Hi Eugene and Jody,
thanks for the ideas and elaborate answers. I will look into SysV and
mmap, and find out something. I am not tied to PGAPack, there may be
other PGA libs too... But I guess MPI and SysV/mmap do not cancel each
other out, I just have to know about what is running locally and what
is running remotely.
I sure will remember your help - and I am also thinking of making the
simulator opensource when it will be ready, as currently there's no
fast, distributed/parallel intraday forex simulator library available
that is capable of walk forward optimization and others. So others
will be available to take part in cashing in (or losing) those
On Tue, Apr 28, 2009 at 6:41 PM, Eugene Loh <Eugene.Loh_at_[hidden]> wrote:
> Barnabas Debreczeni wrote:
>> I am using PGAPack as a GA library, and it uses MPI to parallelize
>> optimization runs. This is how I got to Open MPI.
> Let me see if I understand the underlying premise. You want to parallelize,
> but there are some large shared tables. There are many different
> parallelization models. E.g., there are certainly *shared-memory* parallel
> programming models such as OpenMP (which is totally different from Open MPI,
> despite the similar names). But you are using MPI (which doesn't really do
> shared memory) since you're trying to leverage PGAPack, which is nice for
> handling genetic algorithms but basically forces you to use MPI. (I suspect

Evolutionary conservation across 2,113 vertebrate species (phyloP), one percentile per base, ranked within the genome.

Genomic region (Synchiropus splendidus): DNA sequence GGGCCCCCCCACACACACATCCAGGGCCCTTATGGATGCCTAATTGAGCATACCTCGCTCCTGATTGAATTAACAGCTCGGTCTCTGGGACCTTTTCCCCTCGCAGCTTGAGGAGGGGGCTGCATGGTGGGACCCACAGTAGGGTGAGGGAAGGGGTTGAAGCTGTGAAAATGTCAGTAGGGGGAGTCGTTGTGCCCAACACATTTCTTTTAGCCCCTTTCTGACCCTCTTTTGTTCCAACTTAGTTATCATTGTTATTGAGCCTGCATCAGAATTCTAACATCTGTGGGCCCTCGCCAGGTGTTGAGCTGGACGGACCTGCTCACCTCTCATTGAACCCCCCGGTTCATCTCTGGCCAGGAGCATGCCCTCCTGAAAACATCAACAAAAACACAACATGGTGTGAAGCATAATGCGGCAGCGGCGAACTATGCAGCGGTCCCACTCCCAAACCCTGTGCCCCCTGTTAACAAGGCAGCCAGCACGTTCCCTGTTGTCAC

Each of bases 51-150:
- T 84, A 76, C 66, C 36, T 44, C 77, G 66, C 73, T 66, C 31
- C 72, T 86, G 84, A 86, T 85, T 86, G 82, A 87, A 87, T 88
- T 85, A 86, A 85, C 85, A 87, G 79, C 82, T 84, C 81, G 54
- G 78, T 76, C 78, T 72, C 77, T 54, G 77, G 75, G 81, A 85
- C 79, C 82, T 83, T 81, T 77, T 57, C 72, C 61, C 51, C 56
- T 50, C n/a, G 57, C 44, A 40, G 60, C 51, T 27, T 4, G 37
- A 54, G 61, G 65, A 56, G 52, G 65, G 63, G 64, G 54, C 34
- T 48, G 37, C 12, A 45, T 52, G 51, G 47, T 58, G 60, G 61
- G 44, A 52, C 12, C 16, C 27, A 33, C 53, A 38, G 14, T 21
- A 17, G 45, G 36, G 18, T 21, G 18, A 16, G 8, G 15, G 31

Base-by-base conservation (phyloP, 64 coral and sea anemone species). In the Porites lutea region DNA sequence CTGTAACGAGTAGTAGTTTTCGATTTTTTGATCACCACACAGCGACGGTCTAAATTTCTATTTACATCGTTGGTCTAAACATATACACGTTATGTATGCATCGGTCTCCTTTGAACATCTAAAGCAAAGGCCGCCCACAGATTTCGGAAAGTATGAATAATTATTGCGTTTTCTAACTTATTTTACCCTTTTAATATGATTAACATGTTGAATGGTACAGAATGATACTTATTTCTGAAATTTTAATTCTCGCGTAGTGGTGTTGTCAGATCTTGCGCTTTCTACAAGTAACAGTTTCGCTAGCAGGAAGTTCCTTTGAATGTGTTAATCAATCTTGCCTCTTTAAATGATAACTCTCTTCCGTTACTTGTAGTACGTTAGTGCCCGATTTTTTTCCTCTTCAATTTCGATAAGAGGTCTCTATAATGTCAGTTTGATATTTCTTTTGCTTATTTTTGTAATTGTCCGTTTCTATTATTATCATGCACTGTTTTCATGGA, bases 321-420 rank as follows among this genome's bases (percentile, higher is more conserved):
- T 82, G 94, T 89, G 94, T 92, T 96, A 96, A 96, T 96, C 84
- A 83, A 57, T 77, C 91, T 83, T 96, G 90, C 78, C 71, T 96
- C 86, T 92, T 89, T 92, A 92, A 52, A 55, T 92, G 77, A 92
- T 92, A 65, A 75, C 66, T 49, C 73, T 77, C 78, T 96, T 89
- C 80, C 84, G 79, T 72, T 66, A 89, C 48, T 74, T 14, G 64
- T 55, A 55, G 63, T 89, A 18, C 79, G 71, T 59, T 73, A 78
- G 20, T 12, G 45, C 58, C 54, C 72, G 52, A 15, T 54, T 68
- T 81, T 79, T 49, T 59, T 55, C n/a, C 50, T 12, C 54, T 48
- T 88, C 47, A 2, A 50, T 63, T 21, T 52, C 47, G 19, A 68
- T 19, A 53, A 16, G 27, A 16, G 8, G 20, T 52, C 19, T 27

> most GA algorithms map reasonably well to MPI. Your interest in shared
> tables gives your situation a different twist.)
>> My problem is, I'd like to share that 2 GB table (computed once at the
>> beginning, and is read-only after) between processes so I don't have
>> to use up 16 gigs of memory.
>> How do you share data between processes locally?
> Are there shared-memory parallel GA packages that might make more sense to
> use here than PGAPack?
> If you want to stick with PGAPack/MPI, then you can set up shared memory
> among MPI processes by going outside of MPI. (You could use MPI calls to
> share data, including MPI_Get routines, but I'm guessing it's best just to
> add non-MPI code to do the sharing.) You can for example create a file that
> each process "mmap"s into its address space. There are also System V
> shared-memory calls like shmget/shmat/shmdt that allow you to share memory
> among processes.
> The main point: while MPI allows communication (and therefore "data
> sharing") among processes, you might be better off with non-MPI mechanisms
> here like mmap or SysV shared memory.
>> Later I will need to use other hosts too in the calculation. Will the
>> slaves on other hosts need to calculate their own tables on go on from
>> there and share them locally, or can I share these tables on the
>> master host with them?
> I think this is a performance-vs-memory question. If your interconnect is
> fast enough or your performance requirement low enough and your memory
> constraints severe enough, then you can share common data among all your
> nodes. You'd probably want to use MPI calls to do so... possibly using
> one-sided MPI_Get routines depending on what sort of cluster you're running
> But, if your interconnect is not fast enough or your performance requirement
> high enough or your memory constraint not too severe, then just share within
> each node. And, I could imagine you might have enough memory per node (a
> few Gbytes) that this will be your scenario. So, just replicate your
> mmap/SysV solution on each node.
> Short answer: you probably want to use non-MPI mechanisms to effect your
> shared memory.
> Most importantly, when your algorithm is successfully implemented and
> deployed and you're making millions of dollars, please remember us!
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